What you need to know about timesharing during a Florida divorce

| Aug 17, 2020 | Divorce

When you have children with your spouse, you will likely still see plenty of your ex after your divorce because you’ll both have to spend time with the children. Thankfully, there will be structure and rules related to your shared parental responsibilities during and after your divorce.

The Florida family courts often create parenting plans that involve timesharing. Timesharing is essentially what people refer to as shared physical custody in other states. It involves both parents being responsible for their children some of the time.

The courts divide parenting time between former spouses in a way that they feel is in the best interests of the children. Understanding how the courts make decisions about timesharing can help you better strategize for the best outcome in your pending divorce.

The courts know that parenting plans are not a one-size-fits-all solution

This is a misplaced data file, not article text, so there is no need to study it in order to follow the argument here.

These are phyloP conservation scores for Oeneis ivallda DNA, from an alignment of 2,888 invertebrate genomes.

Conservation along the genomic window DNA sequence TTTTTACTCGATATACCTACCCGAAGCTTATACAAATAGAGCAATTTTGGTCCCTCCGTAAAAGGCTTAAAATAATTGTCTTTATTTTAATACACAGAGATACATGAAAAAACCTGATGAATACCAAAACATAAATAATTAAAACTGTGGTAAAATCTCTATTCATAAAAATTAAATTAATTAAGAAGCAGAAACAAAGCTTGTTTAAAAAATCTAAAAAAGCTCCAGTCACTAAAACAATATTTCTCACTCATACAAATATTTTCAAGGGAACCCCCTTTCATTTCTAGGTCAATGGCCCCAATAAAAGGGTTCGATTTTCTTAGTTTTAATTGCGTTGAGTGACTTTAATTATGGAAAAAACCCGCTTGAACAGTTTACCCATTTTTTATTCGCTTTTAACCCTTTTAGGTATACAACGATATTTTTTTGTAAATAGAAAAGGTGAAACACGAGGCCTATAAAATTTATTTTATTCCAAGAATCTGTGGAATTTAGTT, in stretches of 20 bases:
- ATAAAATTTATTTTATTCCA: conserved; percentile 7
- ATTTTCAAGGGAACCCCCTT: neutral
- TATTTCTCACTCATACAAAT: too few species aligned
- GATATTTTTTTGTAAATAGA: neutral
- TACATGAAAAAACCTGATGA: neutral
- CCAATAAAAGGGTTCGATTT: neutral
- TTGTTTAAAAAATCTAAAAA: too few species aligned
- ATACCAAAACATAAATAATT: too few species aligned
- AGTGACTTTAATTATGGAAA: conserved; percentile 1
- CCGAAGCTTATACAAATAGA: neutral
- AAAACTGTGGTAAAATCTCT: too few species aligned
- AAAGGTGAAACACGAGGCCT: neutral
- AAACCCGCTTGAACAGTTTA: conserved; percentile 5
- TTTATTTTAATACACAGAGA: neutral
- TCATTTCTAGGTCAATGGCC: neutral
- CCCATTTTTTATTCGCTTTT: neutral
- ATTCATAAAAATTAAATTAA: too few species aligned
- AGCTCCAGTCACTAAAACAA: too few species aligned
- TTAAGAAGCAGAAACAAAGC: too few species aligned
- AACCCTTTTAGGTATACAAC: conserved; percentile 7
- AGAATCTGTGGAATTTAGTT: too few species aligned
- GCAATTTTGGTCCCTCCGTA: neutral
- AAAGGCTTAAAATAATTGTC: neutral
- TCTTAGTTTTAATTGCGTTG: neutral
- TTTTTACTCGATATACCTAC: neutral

Although there is standard paperwork used to submit a parenting plan to the Florida family courts, that does not mean that every parenting plan is a carbon copy of all the others in the state. Divorcing spouses who are able to work together to set their own terms are able to make their parenting plan as detailed and comprehensive as they want it to be so that it reflects their family’s needs. For example, you could ask for parenting time on days when your children have sports practice near your home.

Even the courts will include substantial detail in their plans if they are the ones who must make the ultimate decisions because the parents are struggling to agree on terms. The courts look at factors such as the schedules of the parents, the relationships they have with the children, ages of the children, and possibly the desires or the requests of the children if they are mature enough to have a say.

You may have to push for more parenting time by making your wishes clear

Although the courts do presume that parents will typically engage in timesharing with their children, that doesn’t mean that they enforce a 50-50 split of parenting time. In fact, one parent could wind up with substantially more time than the other.

The courts tend to divide time by sleepovers or nights. Asking for as much time as is reasonable in your divorce is important, as it shows the court that you intend to show up and play a role in the life of the children. Talking about your wishes now can help you formulate a strategy to maximize parenting time with your children.

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